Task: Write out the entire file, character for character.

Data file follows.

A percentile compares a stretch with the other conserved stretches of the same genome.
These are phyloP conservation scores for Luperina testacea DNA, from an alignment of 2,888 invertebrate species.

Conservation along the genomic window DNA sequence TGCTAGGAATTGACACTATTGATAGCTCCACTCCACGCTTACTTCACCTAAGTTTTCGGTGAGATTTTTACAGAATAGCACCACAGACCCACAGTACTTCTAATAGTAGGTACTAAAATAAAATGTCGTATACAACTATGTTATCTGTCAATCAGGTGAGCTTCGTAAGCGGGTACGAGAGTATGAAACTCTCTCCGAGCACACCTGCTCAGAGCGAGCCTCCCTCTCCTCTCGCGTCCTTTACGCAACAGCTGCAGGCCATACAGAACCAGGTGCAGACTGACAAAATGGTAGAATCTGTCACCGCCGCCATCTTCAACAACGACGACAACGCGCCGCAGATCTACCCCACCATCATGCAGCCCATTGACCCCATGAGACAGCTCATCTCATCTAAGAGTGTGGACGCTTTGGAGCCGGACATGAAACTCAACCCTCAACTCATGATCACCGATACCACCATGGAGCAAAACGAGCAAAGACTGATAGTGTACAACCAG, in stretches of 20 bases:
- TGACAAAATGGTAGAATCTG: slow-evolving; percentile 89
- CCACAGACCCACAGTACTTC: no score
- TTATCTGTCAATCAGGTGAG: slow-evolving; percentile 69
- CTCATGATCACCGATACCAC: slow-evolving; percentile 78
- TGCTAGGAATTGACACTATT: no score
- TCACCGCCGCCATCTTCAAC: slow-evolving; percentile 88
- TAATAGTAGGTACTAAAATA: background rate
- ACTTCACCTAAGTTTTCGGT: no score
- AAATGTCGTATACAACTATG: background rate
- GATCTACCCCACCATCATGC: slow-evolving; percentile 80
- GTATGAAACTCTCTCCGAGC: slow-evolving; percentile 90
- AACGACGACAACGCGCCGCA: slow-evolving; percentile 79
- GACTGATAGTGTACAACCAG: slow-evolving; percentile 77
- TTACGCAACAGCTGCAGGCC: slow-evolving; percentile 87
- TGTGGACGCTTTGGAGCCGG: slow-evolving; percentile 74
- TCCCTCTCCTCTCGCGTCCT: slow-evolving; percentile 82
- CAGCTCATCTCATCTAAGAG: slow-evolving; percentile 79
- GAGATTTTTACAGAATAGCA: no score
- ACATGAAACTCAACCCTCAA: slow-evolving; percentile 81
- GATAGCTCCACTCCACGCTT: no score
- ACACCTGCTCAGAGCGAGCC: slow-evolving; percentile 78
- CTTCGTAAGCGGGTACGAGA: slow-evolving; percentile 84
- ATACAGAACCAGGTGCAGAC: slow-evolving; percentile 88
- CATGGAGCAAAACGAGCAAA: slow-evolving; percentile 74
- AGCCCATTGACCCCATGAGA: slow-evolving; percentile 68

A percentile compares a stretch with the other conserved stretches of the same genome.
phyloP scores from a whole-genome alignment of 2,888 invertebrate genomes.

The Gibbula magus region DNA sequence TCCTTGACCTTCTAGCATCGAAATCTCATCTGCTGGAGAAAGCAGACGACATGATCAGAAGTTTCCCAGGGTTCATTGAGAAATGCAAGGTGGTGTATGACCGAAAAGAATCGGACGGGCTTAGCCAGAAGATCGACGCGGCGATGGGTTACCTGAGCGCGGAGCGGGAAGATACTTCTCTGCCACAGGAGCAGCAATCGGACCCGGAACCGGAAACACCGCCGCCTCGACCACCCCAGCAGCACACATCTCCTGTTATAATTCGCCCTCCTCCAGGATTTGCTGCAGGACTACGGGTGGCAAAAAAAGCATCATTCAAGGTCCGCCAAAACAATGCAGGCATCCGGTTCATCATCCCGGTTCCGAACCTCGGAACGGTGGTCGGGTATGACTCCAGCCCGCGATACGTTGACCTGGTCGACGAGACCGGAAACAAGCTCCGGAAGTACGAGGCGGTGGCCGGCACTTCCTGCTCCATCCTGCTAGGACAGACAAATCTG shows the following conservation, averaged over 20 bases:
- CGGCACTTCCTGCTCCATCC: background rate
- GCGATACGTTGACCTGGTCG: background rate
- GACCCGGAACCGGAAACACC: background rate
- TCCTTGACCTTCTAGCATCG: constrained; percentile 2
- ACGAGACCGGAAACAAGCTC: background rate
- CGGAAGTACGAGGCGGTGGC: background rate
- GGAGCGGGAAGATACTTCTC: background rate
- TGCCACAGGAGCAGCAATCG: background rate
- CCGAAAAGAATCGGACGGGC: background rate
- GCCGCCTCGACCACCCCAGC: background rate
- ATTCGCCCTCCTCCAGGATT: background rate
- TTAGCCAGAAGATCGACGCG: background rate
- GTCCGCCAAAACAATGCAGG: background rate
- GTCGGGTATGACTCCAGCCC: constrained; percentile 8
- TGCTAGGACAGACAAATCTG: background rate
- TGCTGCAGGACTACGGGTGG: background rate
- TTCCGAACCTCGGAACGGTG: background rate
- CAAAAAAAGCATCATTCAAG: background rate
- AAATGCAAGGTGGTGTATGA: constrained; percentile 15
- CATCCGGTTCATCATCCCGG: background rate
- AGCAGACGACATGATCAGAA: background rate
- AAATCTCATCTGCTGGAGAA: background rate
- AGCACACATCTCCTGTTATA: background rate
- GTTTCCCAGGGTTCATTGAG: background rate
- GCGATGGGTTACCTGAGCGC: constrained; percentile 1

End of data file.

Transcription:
A percentile compares a stretch with the other conserved stretches of the same genome.
These are phyloP conservation scores for Luperina testacea DNA, from an alignment of 2,888 invertebrate species.

Conservation along the genomic window DNA sequence TGCTAGGAATTGACACTATTGATAGCTCCACTCCACGCTTACTTCACCTAAGTTTTCGGTGAGATTTTTACAGAATAGCACCACAGACCCACAGTACTTCTAATAGTAGGTACTAAAATAAAATGTCGTATACAACTATGTTATCTGTCAATCAGGTGAGCTTCGTAAGCGGGTACGAGAGTATGAAACTCTCTCCGAGCACACCTGCTCAGAGCGAGCCTCCCTCTCCTCTCGCGTCCTTTACGCAACAGCTGCAGGCCATACAGAACCAGGTGCAGACTGACAAAATGGTAGAATCTGTCACCGCCGCCATCTTCAACAACGACGACAACGCGCCGCAGATCTACCCCACCATCATGCAGCCCATTGACCCCATGAGACAGCTCATCTCATCTAAGAGTGTGGACGCTTTGGAGCCGGACATGAAACTCAACCCTCAACTCATGATCACCGATACCACCATGGAGCAAAACGAGCAAAGACTGATAGTGTACAACCAG, in stretches of 20 bases:
- TGACAAAATGGTAGAATCTG: slow-evolving; percentile 89
- CCACAGACCCACAGTACTTC: no score
- TTATCTGTCAATCAGGTGAG: slow-evolving; percentile 69
- CTCATGATCACCGATACCAC: slow-evolving; percentile 78
- TGCTAGGAATTGACACTATT: no score
- TCACCGCCGCCATCTTCAAC: slow-evolving; percentile 88
- TAATAGTAGGTACTAAAATA: background rate
- ACTTCACCTAAGTTTTCGGT: no score
- AAATGTCGTATACAACTATG: background rate
- GATCTACCCCACCATCATGC: slow-evolving; percentile 80
- GTATGAAACTCTCTCCGAGC: slow-evolving; percentile 90
- AACGACGACAACGCGCCGCA: slow-evolving; percentile 79
- GACTGATAGTGTACAACCAG: slow-evolving; percentile 77
- TTACGCAACAGCTGCAGGCC: slow-evolving; percentile 87
- TGTGGACGCTTTGGAGCCGG: slow-evolving; percentile 74
- TCCCTCTCCTCTCGCGTCCT: slow-evolving; percentile 82
- CAGCTCATCTCATCTAAGAG: slow-evolving; percentile 79
- GAGATTTTTACAGAATAGCA: no score
- ACATGAAACTCAACCCTCAA: slow-evolving; percentile 81
- GATAGCTCCACTCCACGCTT: no score
- ACACCTGCTCAGAGCGAGCC: slow-evolving; percentile 78
- CTTCGTAAGCGGGTACGAGA: slow-evolving; percentile 84
- ATACAGAACCAGGTGCAGAC: slow-evolving; percentile 88
- CATGGAGCAAAACGAGCAAA: slow-evolving; percentile 74
- AGCCCATTGACCCCATGAGA: slow-evolving; percentile 68

A percentile compares a stretch with the other conserved stretches of the same genome.
phyloP scores from a whole-genome alignment of 2,888 invertebrate genomes.

The Gibbula magus region DNA sequence TCCTTGACCTTCTAGCATCGAAATCTCATCTGCTGGAGAAAGCAGACGACATGATCAGAAGTTTCCCAGGGTTCATTGAGAAATGCAAGGTGGTGTATGACCGAAAAGAATCGGACGGGCTTAGCCAGAAGATCGACGCGGCGATGGGTTACCTGAGCGCGGAGCGGGAAGATACTTCTCTGCCACAGGAGCAGCAATCGGACCCGGAACCGGAAACACCGCCGCCTCGACCACCCCAGCAGCACACATCTCCTGTTATAATTCGCCCTCCTCCAGGATTTGCTGCAGGACTACGGGTGGCAAAAAAAGCATCATTCAAGGTCCGCCAAAACAATGCAGGCATCCGGTTCATCATCCCGGTTCCGAACCTCGGAACGGTGGTCGGGTATGACTCCAGCCCGCGATACGTTGACCTGGTCGACGAGACCGGAAACAAGCTCCGGAAGTACGAGGCGGTGGCCGGCACTTCCTGCTCCATCCTGCTAGGACAGACAAATCTG shows the following conservation, averaged over 20 bases:
- CGGCACTTCCTGCTCCATCC: background rate
- GCGATACGTTGACCTGGTCG: background rate
- GACCCGGAACCGGAAACACC: background rate
- TCCTTGACCTTCTAGCATCG: constrained; percentile 2
- ACGAGACCGGAAACAAGCTC: background rate
- CGGAAGTACGAGGCGGTGGC: background rate
- GGAGCGGGAAGATACTTCTC: background rate
- TGCCACAGGAGCAGCAATCG: background rate
- CCGAAAAGAATCGGACGGGC: background rate
- GCCGCCTCGACCACCCCAGC: background rate
- ATTCGCCCTCCTCCAGGATT: background rate
- TTAGCCAGAAGATCGACGCG: background rate
- GTCCGCCAAAACAATGCAGG: background rate
- GTCGGGTATGACTCCAGCCC: constrained; percentile 8
- TGCTAGGACAGACAAATCTG: background rate
- TGCTGCAGGACTACGGGTGG: background rate
- TTCCGAACCTCGGAACGGTG: background rate
- CAAAAAAAGCATCATTCAAG: background rate
- AAATGCAAGGTGGTGTATGA: constrained; percentile 15
- CATCCGGTTCATCATCCCGG: background rate
- AGCAGACGACATGATCAGAA: background rate
- AAATCTCATCTGCTGGAGAA: background rate
- AGCACACATCTCCTGTTATA: background rate
- GTTTCCCAGGGTTCATTGAG: background rate
- GCGATGGGTTACCTGAGCGC: constrained; percentile 1